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Our concept of free will could all be an illusion, new research suggests.

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posted on May, 6 2016 @ 07:34 PM
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a reply to: BigBrotherDarkness

I pretty much agree with everything you just said.

I keep being told that if you can afford to be honest... to go for it. But there's a high price to pay for it.

That makes me really sad. I guess everyone's terrified of being honest and can't afford it or risk it because their lies hold their positions in life in place. Sounds like hell to me and I'd never ever subject myself to it willingly or consciously (I think we can be and are tricked into it in a sense sometimes).

Thanks for responding.




posted on May, 6 2016 @ 11:22 PM
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a reply to: geezlouise


every choice we make is predetermined by previous experiences and conditioning, which is another thing entirely than the article proposes but it's something.

Actually, it’s the same thing. Those previous experiences (or ‘conditioning’), together with your genetic history and the exigencies of the moment, completely determine every rational act you undertake.

To exercise free will, even if that were possible, would be to act irrationally.



posted on May, 6 2016 @ 11:26 PM
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a reply to: AVoiceOfReason


free will is essential to gather good experience.

So there’s a God?

Or did the universe develop this experimental capability naturally? What mechanism would make that possible?

Are you a believer in cosmological natural selection?



posted on May, 6 2016 @ 11:33 PM
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a reply to: Aphorism


But we are talking about persons.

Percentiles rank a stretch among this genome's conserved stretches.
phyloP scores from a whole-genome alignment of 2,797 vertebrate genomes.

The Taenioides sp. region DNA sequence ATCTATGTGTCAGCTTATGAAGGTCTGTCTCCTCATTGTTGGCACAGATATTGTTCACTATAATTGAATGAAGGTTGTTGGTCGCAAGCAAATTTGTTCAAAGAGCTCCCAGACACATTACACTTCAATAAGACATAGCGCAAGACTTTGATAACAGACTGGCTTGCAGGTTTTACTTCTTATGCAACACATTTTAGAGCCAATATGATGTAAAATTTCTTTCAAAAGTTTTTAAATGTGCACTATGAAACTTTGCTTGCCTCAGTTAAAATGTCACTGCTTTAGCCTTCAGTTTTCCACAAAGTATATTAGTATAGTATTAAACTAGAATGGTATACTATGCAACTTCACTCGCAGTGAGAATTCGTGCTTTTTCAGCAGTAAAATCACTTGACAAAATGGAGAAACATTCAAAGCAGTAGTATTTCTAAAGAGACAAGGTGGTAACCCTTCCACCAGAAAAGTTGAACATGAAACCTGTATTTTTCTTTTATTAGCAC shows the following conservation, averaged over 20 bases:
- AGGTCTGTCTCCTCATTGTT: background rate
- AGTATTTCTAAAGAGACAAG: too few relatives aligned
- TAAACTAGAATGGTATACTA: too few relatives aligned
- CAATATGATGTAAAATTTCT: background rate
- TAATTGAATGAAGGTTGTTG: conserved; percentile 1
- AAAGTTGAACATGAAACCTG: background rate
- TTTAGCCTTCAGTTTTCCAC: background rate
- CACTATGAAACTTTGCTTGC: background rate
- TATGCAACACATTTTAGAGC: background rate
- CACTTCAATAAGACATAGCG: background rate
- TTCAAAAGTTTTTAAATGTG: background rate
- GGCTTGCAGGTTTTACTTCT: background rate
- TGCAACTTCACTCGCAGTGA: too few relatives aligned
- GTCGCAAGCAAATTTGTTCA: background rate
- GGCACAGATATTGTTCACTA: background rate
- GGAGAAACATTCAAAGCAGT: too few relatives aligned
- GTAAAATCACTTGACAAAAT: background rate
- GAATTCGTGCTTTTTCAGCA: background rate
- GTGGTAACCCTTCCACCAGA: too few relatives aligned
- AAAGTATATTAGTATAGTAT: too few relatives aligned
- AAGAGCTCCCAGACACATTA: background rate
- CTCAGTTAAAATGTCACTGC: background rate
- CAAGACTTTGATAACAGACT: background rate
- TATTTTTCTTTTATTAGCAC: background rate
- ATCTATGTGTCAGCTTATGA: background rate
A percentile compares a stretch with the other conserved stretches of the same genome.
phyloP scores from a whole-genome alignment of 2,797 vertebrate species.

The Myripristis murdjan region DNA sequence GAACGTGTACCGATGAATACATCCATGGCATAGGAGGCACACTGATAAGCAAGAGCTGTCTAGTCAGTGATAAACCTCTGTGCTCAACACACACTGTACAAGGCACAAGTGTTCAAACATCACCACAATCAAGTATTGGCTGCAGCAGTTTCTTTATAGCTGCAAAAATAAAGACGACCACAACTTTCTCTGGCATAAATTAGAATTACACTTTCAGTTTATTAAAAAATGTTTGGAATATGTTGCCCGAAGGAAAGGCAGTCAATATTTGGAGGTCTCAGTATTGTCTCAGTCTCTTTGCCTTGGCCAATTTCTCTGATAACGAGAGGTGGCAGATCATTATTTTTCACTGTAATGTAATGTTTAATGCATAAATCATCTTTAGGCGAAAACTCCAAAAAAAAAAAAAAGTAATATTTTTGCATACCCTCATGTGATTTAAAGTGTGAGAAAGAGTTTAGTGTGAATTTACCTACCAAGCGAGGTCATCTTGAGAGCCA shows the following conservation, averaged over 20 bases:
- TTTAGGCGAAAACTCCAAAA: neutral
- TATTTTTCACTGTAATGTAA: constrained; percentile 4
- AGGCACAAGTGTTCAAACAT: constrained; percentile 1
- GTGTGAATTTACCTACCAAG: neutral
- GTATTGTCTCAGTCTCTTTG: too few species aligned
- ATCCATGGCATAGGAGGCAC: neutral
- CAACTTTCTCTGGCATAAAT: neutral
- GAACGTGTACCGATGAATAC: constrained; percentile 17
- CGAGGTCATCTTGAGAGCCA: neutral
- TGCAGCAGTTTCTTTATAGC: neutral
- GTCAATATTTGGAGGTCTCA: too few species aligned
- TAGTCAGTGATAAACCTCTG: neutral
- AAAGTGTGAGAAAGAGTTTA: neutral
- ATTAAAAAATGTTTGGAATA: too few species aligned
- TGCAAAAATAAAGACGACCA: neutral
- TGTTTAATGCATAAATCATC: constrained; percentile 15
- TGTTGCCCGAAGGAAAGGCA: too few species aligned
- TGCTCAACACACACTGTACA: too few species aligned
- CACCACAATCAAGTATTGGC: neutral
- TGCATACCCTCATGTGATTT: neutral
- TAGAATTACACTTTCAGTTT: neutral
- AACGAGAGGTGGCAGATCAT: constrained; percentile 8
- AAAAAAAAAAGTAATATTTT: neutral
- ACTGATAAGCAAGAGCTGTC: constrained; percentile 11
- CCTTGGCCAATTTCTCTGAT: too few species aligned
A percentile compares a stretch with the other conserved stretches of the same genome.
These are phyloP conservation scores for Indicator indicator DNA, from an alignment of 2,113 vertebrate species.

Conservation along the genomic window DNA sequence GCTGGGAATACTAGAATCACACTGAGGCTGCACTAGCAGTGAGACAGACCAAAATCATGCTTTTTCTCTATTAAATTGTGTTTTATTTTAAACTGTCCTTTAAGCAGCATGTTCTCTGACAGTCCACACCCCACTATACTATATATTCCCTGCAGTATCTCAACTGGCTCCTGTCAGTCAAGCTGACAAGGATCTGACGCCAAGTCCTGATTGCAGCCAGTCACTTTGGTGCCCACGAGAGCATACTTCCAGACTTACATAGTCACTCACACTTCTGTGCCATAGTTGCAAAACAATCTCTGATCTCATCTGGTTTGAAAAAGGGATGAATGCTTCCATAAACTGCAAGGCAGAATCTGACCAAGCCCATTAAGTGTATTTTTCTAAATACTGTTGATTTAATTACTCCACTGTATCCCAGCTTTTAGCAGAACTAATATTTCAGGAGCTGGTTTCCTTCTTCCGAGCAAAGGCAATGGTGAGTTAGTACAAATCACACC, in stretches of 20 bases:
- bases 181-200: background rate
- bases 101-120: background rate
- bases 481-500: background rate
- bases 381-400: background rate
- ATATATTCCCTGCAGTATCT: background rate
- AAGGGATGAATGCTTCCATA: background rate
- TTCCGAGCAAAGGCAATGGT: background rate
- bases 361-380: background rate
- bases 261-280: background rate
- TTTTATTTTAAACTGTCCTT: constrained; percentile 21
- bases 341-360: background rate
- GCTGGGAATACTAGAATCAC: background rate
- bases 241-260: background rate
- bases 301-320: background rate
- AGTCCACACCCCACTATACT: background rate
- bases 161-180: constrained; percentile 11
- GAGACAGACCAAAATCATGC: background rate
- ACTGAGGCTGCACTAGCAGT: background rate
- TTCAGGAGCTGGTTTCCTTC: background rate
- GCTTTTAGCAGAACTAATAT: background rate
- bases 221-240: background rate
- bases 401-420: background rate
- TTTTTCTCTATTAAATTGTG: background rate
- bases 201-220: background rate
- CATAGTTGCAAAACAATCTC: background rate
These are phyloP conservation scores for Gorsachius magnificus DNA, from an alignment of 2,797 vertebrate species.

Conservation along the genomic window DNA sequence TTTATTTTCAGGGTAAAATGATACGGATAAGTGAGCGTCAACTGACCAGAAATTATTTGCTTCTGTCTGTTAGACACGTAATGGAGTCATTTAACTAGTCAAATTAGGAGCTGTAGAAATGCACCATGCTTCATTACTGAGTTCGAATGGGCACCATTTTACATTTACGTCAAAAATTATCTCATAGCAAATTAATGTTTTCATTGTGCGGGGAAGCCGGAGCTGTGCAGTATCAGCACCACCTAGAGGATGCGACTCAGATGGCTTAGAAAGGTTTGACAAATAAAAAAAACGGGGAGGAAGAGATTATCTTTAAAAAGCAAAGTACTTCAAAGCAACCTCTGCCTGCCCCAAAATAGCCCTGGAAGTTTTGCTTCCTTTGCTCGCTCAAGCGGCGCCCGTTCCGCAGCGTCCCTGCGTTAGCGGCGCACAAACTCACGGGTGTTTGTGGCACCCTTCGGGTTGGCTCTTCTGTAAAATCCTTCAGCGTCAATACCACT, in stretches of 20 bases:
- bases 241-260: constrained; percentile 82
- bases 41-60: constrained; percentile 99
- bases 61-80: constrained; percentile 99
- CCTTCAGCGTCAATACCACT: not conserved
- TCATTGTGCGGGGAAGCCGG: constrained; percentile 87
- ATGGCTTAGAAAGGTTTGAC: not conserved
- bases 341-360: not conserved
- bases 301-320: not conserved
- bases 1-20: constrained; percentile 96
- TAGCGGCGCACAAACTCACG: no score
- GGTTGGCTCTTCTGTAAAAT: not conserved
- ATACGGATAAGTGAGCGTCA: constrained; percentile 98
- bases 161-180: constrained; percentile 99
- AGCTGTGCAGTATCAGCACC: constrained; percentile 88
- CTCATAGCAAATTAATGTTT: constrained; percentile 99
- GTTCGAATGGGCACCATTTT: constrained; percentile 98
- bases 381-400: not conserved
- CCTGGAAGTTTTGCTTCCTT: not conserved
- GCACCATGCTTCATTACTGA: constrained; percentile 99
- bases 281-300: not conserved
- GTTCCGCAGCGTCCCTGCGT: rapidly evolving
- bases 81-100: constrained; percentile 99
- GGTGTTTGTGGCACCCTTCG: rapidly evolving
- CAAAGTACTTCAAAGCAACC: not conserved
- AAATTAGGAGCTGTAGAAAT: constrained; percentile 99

In the absence of free will — which you cannot invoke because its existence is what we are discussing — what is it that constitutes a ‘person’ and distinguishes it from any other object?


what would be making that decision?

Decision-making algorithms written by evolution and conditioning, activated by environmental triggers.


If unconscious brain activity correlated with hand waving occurs before consciously deciding to wave the hand, I don’t see how that proves or disproves free will. Where does the unconscious end and the conscious begin? Whether conscious or unconscious, there is only one being making the choice, and that same being is the one acting. Nothing else is choosing the course of action for him; nothing else is deciding for him; nothing else is willing for him. He is his brain; he is his unconscious; he is his nervous system; and so on.

You’re focusing on the wrong part of the concept. You’re arguing the ‘free’; but without conscious decision there can be no ‘will’.

Come on. You have an interest in philosophy. Surely you must be aware that all but a few tenacious contrarians in the discipline discount free will, and have done so for decades?



posted on May, 7 2016 @ 12:44 AM
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This absence of Free Will ties in perfectly with the concept that from the moment our spirit/body is placed in our mother's womb, God knows everything we'll do in this life, and when this life will terminate, sending our spirit back to Him.

If this is true, we are indeed absent of Free Will capability.



posted on May, 7 2016 @ 01:15 AM
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a reply to: carewemust

So Calvinists believe.